According to the Collaborative for Academic, Social and Emotional Learning (CASEL), students who participate in evidence-based SEL programs showed an 11 percent gain in academic achievement. They stay in school longer, make healthier life choices and are more likely to be civically engaged.
Leadership training is a powerful instructional strategy for engaging students in authentic and experiential activities where they can both learn and apply SEL skills. Most schools already provide student leadership opportunities in co-curricular and extracurricular organizations; students serve as officers, participate in individual and team events, and design and implement community outreach projects and other related activities. All these activities develop problem-solving, team-building, communication and other SEL skills. Similar leadership opportunities are available through summer camps and community outreach programs offered by organizations such as the Boys and Girls Clubs of America, 4-H Clubs, Boy Scouts and Girl Scouts.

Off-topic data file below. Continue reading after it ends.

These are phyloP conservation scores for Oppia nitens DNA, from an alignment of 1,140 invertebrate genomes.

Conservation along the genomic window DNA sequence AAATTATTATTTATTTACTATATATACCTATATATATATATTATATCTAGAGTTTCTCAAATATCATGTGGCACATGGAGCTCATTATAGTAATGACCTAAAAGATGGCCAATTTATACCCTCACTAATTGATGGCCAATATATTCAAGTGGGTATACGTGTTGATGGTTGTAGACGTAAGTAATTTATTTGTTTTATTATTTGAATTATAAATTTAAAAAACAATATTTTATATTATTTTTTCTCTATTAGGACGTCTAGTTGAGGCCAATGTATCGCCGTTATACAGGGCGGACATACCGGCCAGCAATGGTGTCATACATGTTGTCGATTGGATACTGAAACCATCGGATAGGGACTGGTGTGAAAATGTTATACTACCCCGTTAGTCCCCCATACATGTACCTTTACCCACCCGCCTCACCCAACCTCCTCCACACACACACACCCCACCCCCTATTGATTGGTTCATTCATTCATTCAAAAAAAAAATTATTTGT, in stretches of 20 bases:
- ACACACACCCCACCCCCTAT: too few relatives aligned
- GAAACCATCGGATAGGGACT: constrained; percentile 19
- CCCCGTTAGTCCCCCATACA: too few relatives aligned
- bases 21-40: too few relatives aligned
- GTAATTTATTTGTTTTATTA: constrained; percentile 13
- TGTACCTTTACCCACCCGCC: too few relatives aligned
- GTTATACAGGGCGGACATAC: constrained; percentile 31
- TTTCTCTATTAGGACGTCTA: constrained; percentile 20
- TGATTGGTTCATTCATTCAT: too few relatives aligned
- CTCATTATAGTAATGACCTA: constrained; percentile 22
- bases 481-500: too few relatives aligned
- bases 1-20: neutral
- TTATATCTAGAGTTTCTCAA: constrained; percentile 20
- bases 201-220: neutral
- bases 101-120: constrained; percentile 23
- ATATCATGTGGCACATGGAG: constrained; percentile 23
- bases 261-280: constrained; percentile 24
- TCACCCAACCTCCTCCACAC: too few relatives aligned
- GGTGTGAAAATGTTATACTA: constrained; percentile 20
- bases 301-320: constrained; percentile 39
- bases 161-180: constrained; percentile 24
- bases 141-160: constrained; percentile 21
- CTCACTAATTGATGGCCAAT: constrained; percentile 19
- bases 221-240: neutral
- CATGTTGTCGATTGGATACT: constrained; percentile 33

A core belief of these organizations is that all members are potential leaders who can discover the essential skills needed to succeed through authentic experiences and opportunities. Unfortunately, there is little consistency across these efforts in terms of quality or depth of instruction. The result is that students have access to leadership development only if they are in the right school, club or community organization.